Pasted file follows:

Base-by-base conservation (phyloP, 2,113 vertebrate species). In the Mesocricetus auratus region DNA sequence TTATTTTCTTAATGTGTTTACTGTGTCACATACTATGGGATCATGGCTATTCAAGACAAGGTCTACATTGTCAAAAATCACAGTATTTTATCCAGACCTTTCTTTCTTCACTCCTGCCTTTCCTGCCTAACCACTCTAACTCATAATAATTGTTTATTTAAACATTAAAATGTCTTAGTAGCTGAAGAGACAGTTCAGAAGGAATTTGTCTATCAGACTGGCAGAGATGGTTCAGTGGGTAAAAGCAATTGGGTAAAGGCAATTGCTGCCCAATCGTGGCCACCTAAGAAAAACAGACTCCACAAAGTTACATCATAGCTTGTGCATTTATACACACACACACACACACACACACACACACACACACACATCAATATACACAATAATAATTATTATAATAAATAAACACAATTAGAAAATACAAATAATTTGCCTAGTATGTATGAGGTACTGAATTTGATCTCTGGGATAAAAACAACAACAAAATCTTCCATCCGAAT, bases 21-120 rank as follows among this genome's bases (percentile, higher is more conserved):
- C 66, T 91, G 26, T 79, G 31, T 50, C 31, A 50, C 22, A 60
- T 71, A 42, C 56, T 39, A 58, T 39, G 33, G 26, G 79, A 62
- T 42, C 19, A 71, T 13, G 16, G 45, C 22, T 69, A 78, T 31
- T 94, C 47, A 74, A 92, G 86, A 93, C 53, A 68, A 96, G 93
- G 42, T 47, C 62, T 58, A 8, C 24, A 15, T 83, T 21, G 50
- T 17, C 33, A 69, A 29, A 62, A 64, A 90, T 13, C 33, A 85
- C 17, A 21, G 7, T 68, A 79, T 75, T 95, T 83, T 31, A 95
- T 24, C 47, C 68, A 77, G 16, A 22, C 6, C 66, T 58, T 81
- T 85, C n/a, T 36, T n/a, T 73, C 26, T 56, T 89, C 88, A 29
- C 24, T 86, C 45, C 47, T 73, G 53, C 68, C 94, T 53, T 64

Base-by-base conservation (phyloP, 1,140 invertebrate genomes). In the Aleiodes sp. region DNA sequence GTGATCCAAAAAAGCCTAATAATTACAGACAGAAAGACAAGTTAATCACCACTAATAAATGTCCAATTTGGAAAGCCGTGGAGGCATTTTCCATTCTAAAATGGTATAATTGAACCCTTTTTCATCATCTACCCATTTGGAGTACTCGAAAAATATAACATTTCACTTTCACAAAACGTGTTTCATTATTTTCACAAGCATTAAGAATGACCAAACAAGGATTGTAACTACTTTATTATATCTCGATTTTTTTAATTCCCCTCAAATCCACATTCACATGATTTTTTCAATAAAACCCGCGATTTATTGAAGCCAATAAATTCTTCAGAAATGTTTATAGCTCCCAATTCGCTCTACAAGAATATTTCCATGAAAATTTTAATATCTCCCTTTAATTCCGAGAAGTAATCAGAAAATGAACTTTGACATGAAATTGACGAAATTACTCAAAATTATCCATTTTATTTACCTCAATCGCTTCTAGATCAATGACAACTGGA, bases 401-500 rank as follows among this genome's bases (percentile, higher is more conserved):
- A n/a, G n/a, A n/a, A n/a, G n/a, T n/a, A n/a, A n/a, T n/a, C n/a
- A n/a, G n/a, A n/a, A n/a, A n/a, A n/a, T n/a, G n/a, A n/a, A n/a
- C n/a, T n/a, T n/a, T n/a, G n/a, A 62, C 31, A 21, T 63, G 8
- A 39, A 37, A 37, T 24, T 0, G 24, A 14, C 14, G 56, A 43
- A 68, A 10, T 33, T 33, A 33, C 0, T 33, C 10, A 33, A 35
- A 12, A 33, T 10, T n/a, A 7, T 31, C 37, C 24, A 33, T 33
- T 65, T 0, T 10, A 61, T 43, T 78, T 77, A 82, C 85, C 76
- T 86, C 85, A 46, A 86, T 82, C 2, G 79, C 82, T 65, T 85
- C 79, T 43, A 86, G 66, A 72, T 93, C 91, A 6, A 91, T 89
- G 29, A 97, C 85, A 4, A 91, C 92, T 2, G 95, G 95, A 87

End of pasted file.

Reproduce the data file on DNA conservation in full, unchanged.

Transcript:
Base-by-base conservation (phyloP, 2,113 vertebrate species). In the Mesocricetus auratus region DNA sequence TTATTTTCTTAATGTGTTTACTGTGTCACATACTATGGGATCATGGCTATTCAAGACAAGGTCTACATTGTCAAAAATCACAGTATTTTATCCAGACCTTTCTTTCTTCACTCCTGCCTTTCCTGCCTAACCACTCTAACTCATAATAATTGTTTATTTAAACATTAAAATGTCTTAGTAGCTGAAGAGACAGTTCAGAAGGAATTTGTCTATCAGACTGGCAGAGATGGTTCAGTGGGTAAAAGCAATTGGGTAAAGGCAATTGCTGCCCAATCGTGGCCACCTAAGAAAAACAGACTCCACAAAGTTACATCATAGCTTGTGCATTTATACACACACACACACACACACACACACACACACACACACATCAATATACACAATAATAATTATTATAATAAATAAACACAATTAGAAAATACAAATAATTTGCCTAGTATGTATGAGGTACTGAATTTGATCTCTGGGATAAAAACAACAACAAAATCTTCCATCCGAAT, bases 21-120 rank as follows among this genome's bases (percentile, higher is more conserved):
- C 66, T 91, G 26, T 79, G 31, T 50, C 31, A 50, C 22, A 60
- T 71, A 42, C 56, T 39, A 58, T 39, G 33, G 26, G 79, A 62
- T 42, C 19, A 71, T 13, G 16, G 45, C 22, T 69, A 78, T 31
- T 94, C 47, A 74, A 92, G 86, A 93, C 53, A 68, A 96, G 93
- G 42, T 47, C 62, T 58, A 8, C 24, A 15, T 83, T 21, G 50
- T 17, C 33, A 69, A 29, A 62, A 64, A 90, T 13, C 33, A 85
- C 17, A 21, G 7, T 68, A 79, T 75, T 95, T 83, T 31, A 95
- T 24, C 47, C 68, A 77, G 16, A 22, C 6, C 66, T 58, T 81
- T 85, C n/a, T 36, T n/a, T 73, C 26, T 56, T 89, C 88, A 29
- C 24, T 86, C 45, C 47, T 73, G 53, C 68, C 94, T 53, T 64

Base-by-base conservation (phyloP, 1,140 invertebrate genomes). In the Aleiodes sp. region DNA sequence GTGATCCAAAAAAGCCTAATAATTACAGACAGAAAGACAAGTTAATCACCACTAATAAATGTCCAATTTGGAAAGCCGTGGAGGCATTTTCCATTCTAAAATGGTATAATTGAACCCTTTTTCATCATCTACCCATTTGGAGTACTCGAAAAATATAACATTTCACTTTCACAAAACGTGTTTCATTATTTTCACAAGCATTAAGAATGACCAAACAAGGATTGTAACTACTTTATTATATCTCGATTTTTTTAATTCCCCTCAAATCCACATTCACATGATTTTTTCAATAAAACCCGCGATTTATTGAAGCCAATAAATTCTTCAGAAATGTTTATAGCTCCCAATTCGCTCTACAAGAATATTTCCATGAAAATTTTAATATCTCCCTTTAATTCCGAGAAGTAATCAGAAAATGAACTTTGACATGAAATTGACGAAATTACTCAAAATTATCCATTTTATTTACCTCAATCGCTTCTAGATCAATGACAACTGGA, bases 401-500 rank as follows among this genome's bases (percentile, higher is more conserved):
- A n/a, G n/a, A n/a, A n/a, G n/a, T n/a, A n/a, A n/a, T n/a, C n/a
- A n/a, G n/a, A n/a, A n/a, A n/a, A n/a, T n/a, G n/a, A n/a, A n/a
- C n/a, T n/a, T n/a, T n/a, G n/a, A 62, C 31, A 21, T 63, G 8
- A 39, A 37, A 37, T 24, T 0, G 24, A 14, C 14, G 56, A 43
- A 68, A 10, T 33, T 33, A 33, C 0, T 33, C 10, A 33, A 35
- A 12, A 33, T 10, T n/a, A 7, T 31, C 37, C 24, A 33, T 33
- T 65, T 0, T 10, A 61, T 43, T 78, T 77, A 82, C 85, C 76
- T 86, C 85, A 46, A 86, T 82, C 2, G 79, C 82, T 65, T 85
- C 79, T 43, A 86, G 66, A 72, T 93, C 91, A 6, A 91, T 89
- G 29, A 97, C 85, A 4, A 91, C 92, T 2, G 95, G 95, A 87